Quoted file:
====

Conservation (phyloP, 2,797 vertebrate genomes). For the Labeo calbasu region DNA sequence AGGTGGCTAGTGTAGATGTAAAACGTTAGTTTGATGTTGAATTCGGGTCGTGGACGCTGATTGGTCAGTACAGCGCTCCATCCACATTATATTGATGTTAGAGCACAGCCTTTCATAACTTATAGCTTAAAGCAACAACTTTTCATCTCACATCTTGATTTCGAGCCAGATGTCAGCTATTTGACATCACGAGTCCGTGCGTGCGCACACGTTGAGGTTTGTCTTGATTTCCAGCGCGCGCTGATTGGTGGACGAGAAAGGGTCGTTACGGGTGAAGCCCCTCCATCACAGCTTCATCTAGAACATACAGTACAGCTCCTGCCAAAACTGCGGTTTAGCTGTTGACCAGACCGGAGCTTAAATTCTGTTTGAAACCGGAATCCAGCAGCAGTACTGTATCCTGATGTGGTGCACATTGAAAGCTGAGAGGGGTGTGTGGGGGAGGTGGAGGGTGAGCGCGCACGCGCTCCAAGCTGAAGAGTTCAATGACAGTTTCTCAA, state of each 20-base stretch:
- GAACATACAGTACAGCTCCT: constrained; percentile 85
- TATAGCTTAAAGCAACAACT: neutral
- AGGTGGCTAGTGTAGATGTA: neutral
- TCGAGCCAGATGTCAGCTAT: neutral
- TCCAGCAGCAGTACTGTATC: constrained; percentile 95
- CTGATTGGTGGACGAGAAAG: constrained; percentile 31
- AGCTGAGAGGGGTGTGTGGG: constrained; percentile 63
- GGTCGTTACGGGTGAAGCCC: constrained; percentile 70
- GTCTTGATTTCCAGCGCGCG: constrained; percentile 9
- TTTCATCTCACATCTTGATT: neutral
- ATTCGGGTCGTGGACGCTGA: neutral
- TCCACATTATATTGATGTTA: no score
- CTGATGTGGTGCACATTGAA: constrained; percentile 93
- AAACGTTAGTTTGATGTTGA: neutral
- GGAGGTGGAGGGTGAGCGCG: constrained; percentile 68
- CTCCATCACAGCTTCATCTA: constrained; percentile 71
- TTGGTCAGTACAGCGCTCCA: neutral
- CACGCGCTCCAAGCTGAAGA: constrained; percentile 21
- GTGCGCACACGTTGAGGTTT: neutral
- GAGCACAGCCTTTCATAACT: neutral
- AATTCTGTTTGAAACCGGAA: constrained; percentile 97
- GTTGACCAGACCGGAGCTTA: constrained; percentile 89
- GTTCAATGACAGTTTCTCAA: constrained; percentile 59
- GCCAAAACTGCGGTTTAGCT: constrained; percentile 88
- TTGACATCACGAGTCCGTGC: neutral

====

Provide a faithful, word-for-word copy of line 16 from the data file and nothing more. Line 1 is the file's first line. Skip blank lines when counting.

- GGAGGTGGAGGGTGAGCGCG: constrained; percentile 68